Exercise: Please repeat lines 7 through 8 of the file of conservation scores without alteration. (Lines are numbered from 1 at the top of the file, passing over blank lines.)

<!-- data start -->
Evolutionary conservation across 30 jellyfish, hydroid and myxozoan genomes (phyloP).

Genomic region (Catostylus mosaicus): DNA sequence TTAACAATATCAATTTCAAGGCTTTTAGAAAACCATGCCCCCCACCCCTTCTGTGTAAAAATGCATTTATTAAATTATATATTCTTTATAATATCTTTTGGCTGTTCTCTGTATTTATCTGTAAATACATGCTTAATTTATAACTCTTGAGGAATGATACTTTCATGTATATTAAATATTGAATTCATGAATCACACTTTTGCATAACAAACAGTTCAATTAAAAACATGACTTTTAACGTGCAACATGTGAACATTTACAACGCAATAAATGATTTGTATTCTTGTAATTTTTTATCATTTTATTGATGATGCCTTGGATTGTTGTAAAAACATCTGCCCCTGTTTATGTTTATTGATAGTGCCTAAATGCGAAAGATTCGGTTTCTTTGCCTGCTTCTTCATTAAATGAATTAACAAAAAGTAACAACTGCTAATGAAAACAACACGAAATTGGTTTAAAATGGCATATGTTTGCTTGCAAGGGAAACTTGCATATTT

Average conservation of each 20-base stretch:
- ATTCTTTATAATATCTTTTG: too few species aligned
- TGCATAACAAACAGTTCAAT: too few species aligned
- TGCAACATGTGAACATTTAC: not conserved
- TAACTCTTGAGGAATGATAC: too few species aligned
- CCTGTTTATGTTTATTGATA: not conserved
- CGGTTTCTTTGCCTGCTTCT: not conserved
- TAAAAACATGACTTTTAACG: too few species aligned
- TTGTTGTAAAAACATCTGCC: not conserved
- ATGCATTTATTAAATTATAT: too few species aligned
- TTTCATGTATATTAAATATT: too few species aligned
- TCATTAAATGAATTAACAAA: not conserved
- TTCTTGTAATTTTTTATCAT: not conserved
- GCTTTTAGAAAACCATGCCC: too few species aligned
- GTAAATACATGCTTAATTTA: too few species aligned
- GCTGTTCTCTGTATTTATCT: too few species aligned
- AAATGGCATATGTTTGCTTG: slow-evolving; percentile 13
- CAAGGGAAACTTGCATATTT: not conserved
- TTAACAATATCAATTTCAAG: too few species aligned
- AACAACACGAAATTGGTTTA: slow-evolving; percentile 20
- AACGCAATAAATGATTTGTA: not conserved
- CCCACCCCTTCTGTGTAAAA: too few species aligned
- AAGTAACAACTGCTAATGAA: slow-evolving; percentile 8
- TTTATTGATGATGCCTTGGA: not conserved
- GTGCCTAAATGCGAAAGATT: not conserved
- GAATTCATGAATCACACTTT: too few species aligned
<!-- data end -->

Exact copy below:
- TAACTCTTGAGGAATGATAC: too few species aligned
- CCTGTTTATGTTTATTGATA: not conserved